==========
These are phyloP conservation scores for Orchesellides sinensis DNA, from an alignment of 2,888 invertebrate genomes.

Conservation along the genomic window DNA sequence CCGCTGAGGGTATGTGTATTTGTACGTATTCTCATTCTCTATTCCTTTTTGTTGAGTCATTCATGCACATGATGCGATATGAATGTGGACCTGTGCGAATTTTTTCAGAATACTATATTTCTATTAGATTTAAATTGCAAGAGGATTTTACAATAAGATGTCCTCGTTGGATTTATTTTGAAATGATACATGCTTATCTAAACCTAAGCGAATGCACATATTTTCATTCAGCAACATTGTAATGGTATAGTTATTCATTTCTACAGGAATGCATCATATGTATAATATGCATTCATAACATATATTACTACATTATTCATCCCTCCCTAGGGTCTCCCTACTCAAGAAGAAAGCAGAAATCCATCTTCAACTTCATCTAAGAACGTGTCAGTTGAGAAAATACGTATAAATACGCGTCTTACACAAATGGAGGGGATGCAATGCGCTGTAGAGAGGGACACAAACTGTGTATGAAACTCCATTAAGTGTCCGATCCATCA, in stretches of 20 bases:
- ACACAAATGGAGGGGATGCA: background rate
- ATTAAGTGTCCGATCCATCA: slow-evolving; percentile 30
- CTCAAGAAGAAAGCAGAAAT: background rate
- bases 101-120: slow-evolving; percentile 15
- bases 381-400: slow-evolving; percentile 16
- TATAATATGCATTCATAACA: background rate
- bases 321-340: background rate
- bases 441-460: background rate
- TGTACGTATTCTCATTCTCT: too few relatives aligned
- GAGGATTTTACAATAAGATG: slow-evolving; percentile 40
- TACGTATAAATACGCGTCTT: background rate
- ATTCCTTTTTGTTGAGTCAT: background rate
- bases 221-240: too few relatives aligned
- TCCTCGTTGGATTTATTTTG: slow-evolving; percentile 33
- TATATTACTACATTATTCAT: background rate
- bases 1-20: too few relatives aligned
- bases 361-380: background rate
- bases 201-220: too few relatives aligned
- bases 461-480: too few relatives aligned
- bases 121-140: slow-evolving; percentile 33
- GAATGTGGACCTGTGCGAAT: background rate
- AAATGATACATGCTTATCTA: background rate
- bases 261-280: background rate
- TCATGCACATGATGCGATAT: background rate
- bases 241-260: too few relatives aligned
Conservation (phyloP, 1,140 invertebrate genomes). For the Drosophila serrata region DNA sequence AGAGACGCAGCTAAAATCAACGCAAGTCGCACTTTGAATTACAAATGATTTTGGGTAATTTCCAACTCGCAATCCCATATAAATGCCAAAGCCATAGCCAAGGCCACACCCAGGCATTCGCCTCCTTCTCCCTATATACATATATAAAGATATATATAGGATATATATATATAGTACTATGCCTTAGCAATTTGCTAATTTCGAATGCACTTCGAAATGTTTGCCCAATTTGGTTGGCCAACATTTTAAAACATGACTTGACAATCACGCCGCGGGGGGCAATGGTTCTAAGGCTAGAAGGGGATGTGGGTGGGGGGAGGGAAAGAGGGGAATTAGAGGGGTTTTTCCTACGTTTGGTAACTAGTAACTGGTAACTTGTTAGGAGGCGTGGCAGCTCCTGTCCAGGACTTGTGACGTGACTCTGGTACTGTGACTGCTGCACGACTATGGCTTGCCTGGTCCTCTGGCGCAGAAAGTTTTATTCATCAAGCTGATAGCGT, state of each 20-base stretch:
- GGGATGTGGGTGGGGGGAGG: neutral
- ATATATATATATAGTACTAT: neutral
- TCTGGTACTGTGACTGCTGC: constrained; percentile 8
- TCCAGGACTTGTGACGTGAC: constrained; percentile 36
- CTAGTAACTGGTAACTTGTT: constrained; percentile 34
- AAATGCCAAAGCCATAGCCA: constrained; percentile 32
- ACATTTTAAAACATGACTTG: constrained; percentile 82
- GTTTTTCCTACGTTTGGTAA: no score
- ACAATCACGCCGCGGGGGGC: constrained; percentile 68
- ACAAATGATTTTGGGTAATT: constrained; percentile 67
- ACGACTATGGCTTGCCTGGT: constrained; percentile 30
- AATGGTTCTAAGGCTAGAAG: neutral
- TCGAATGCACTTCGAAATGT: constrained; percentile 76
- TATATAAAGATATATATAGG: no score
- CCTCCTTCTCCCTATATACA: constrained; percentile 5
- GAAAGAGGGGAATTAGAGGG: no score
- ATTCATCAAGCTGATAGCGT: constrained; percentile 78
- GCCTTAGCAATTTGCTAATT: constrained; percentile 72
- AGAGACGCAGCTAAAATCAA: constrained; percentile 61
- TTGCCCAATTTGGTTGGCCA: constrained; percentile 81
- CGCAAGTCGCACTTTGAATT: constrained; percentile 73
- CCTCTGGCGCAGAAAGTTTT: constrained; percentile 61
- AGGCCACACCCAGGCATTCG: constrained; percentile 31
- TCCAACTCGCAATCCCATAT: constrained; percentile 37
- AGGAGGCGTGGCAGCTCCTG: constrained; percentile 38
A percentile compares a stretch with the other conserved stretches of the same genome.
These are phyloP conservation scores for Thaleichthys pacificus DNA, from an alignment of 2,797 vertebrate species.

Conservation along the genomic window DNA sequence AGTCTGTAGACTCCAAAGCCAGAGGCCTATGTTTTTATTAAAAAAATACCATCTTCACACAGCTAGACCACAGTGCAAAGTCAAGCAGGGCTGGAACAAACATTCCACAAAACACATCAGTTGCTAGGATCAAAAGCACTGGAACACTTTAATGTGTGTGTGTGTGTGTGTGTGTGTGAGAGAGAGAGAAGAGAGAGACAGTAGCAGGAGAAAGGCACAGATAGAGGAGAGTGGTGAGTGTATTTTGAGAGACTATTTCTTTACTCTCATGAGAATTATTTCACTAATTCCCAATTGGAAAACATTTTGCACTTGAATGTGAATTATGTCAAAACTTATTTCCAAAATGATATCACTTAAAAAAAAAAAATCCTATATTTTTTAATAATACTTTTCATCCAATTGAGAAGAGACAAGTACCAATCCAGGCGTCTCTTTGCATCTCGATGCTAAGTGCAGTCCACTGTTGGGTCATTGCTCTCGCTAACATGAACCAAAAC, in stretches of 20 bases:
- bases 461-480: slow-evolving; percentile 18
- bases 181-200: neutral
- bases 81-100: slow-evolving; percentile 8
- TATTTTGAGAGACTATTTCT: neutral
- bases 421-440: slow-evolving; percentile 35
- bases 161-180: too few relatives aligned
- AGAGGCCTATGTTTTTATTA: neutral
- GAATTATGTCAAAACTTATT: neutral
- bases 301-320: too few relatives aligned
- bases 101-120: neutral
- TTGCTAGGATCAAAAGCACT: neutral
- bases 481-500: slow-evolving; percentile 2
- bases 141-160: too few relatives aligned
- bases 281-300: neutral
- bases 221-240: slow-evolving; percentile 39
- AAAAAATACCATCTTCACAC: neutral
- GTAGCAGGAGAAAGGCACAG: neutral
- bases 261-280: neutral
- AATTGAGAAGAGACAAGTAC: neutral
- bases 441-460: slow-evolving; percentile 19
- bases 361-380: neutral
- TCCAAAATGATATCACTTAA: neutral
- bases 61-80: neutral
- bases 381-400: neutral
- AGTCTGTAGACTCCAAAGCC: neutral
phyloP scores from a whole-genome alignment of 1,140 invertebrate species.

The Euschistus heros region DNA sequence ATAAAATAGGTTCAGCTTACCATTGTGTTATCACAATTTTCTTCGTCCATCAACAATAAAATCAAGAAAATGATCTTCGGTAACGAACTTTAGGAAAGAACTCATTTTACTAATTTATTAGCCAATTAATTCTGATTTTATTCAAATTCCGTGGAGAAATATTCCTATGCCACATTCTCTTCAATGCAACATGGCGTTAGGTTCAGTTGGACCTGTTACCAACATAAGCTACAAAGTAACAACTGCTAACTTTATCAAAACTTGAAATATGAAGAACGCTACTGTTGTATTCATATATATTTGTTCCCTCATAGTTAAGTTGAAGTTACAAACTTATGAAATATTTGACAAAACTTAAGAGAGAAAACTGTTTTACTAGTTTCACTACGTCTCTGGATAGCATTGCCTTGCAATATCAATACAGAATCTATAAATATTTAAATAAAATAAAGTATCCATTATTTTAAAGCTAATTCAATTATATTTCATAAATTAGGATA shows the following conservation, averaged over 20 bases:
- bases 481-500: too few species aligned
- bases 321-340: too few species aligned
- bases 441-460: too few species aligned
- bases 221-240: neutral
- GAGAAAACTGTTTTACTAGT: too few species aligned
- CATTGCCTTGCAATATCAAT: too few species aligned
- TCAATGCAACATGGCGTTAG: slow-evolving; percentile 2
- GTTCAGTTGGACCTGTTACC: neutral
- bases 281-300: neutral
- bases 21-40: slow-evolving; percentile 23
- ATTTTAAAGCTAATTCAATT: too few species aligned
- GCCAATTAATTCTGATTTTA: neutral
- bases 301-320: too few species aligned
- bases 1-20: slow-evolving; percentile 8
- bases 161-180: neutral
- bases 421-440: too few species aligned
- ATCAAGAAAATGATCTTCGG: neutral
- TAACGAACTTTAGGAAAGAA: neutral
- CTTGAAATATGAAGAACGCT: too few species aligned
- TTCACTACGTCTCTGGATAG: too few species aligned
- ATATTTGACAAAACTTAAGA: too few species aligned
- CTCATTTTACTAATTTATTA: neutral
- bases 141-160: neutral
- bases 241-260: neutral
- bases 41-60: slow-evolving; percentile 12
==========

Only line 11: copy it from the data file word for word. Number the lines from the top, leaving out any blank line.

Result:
- TGTACGTATTCTCATTCTCT: too few relatives aligned